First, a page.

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Culture, Institutions, and Global Business. “Culture” Something difficult to understand From ancient times, travelers have noticed that when you go from.

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Presentation on theme: "Culture, Institutions, and Global Business. “Culture” Something difficult to understand From ancient times, travelers have noticed that when you go from."— Presentation transcript:

1 Culture, Institutions, and Global Business

2 “Culture” Something difficult to understand From ancient times, travelers have noticed that when you go from one place to the next, things you take for granted at home aren’t true any more

3 Central to life in America is the desire to be a free individual who gets what he or she wants “I know my rights” In Japan, people took for granted they would do what their group (their company, their family, their school) wanted “The nail that sticks up gets hammered down”

4 What is culture? “The collective programming of the mind which distinguishes one human group from another” - Geert Hofstede Systems of ideas that constitute a “design for living” - Zvi Namenwirth & Robert Weber

5 Why do cultures differ? Cultures are an ‘evolutionary product’ For thousands of years, human groups evolved with a good deal of isolation They’ve struggled with different problems People can do European-style farming individually Rice farming calls for great cooperation There are probably many, many other reasons for differences among cultures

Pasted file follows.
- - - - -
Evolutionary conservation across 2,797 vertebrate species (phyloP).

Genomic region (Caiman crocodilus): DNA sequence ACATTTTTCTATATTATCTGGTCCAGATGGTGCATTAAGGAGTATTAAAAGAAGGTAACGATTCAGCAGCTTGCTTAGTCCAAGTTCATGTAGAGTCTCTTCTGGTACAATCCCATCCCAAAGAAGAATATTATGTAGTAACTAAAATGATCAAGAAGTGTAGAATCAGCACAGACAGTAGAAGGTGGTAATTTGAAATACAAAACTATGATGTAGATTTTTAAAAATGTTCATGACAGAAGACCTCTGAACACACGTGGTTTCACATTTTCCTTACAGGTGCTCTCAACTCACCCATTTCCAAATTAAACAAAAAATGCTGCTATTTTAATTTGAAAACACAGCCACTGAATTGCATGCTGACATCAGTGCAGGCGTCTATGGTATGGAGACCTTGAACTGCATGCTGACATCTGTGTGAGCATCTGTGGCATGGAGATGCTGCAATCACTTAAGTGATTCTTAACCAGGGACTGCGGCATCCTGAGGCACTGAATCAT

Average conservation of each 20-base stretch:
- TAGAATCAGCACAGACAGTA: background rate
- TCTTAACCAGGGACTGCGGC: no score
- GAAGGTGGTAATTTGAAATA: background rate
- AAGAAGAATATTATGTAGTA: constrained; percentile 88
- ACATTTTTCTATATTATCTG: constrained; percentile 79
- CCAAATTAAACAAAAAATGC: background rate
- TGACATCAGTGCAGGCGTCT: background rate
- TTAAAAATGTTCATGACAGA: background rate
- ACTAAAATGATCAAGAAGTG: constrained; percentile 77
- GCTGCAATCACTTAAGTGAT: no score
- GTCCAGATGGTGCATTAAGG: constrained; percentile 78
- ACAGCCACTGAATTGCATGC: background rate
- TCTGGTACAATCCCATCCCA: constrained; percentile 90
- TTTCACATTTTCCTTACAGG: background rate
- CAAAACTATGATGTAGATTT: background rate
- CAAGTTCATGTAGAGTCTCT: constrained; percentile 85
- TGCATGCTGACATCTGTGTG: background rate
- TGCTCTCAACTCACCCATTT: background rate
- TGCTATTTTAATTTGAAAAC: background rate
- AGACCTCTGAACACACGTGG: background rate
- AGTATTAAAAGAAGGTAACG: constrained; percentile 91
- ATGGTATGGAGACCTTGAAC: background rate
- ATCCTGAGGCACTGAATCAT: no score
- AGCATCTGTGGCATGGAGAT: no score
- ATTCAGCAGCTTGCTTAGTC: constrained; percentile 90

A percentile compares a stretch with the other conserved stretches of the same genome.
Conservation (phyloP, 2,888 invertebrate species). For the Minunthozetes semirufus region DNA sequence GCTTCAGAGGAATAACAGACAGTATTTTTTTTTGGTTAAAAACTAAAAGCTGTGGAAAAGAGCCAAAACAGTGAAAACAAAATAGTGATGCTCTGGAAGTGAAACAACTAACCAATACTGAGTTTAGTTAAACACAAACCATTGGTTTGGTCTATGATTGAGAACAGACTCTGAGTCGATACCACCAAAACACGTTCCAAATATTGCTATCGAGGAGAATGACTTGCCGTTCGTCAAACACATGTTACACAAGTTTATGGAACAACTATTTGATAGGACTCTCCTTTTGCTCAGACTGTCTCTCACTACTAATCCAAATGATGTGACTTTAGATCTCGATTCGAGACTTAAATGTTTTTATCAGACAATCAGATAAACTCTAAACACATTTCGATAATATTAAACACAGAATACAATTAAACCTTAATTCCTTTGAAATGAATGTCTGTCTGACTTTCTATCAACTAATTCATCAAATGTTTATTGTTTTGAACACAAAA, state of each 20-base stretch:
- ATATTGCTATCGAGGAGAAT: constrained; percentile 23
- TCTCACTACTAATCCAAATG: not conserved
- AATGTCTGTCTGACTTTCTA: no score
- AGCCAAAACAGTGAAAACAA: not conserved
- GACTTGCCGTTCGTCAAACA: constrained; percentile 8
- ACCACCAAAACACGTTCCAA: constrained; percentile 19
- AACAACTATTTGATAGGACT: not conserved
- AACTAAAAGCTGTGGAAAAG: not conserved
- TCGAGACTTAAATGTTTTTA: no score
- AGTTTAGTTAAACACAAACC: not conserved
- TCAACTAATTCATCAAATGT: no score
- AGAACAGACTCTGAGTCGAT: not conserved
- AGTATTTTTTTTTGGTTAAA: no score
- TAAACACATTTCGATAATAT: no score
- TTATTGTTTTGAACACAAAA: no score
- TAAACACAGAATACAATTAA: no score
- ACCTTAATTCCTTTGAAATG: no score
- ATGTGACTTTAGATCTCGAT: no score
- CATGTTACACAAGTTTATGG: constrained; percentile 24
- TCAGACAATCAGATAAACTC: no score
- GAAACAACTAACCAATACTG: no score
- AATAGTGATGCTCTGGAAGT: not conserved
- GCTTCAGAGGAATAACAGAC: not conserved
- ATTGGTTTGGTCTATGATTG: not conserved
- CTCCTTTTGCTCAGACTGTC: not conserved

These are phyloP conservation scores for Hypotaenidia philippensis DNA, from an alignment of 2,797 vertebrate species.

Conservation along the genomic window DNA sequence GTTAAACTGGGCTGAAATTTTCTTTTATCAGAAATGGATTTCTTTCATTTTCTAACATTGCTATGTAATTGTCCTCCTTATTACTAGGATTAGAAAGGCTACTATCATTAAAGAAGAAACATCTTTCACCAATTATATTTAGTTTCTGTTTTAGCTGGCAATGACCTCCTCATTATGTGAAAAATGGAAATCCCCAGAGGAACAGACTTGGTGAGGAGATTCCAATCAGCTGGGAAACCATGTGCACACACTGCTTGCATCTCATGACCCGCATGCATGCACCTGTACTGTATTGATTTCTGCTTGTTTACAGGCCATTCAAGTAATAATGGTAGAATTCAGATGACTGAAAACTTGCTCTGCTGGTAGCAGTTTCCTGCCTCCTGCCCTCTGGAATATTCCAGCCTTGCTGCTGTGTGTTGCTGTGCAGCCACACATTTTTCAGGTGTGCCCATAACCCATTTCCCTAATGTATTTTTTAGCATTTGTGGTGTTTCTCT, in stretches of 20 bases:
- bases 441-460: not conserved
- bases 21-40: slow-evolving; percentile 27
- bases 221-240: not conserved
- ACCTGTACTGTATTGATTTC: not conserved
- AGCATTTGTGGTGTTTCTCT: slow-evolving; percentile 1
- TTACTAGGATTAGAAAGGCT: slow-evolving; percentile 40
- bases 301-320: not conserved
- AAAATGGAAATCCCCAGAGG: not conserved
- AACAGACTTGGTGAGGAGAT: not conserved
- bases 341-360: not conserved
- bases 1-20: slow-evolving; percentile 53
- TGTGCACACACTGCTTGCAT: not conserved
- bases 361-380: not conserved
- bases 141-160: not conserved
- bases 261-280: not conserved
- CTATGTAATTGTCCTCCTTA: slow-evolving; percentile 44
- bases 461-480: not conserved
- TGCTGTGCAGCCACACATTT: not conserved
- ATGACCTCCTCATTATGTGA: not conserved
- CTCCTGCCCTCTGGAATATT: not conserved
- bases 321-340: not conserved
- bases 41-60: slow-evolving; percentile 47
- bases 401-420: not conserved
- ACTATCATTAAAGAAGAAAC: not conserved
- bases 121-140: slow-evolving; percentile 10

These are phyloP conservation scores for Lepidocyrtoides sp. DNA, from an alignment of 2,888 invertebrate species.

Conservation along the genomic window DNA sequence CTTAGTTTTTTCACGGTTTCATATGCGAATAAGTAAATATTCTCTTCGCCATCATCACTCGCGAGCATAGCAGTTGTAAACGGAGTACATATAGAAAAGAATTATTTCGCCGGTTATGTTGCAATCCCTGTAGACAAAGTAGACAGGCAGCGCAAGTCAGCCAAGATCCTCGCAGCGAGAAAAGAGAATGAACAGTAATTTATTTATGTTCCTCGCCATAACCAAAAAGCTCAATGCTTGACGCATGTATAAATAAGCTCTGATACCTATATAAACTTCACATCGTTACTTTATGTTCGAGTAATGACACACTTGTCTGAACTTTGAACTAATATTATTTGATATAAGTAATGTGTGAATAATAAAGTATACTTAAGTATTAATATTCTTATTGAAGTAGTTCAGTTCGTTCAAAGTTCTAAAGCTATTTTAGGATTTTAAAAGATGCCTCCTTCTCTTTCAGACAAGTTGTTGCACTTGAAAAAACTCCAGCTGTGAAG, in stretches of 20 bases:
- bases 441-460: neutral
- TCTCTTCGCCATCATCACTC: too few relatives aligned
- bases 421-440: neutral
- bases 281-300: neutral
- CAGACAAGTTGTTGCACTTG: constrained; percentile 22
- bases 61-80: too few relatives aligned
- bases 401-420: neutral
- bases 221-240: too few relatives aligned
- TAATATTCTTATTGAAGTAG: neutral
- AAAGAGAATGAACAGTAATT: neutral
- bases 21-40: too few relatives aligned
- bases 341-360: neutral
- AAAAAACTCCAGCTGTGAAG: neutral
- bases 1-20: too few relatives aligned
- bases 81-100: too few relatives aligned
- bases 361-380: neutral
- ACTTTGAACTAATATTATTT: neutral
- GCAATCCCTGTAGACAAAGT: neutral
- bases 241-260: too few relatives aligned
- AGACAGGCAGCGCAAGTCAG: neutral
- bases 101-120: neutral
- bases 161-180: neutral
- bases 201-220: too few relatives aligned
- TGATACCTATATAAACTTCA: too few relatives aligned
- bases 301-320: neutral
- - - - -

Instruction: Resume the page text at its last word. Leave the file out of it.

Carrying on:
6 Components of Culture: One standard (incomplete!) approach Values – basic attitudes about what is important Values Norms – social rules Norms A Society – a group of people who share common values & norms & ways of doing things A Society that is, a common culture

7 Values – assumptions about how things ought to be Values may form the bedrock of a culture They provide a context within which a society’s norms are established and justified They include attitudes toward Individual freedom Democracy Truth Justice Honesty Loyalty Social obligations Values are also reflected in the political and economic systems

8 Norms Norms are the social rules that govern people’s actions toward one another Folkways – little moral significance Americans expect you to come on time to appointments In Italy, people weren’t usually on time Mores Norms seen as central to functioning of society Marriage Honesty

9 Values – assumptions about how things ought to be Values may form the bedrock of a culture They provide a context within which a society’s norms are established and justified They include attitudes toward Individual freedom Democracy Truth Justice Honesty Loyalty Social obligations Values are also reflected in the political and economic systems

10 Norms Norms are the social rules that govern people’s actions toward one another Folkways – little moral significance Americans expect you to come on time to appointments In Italy, people weren’t usually on time Mores Norms seen as central to functioning of society Marriage Honesty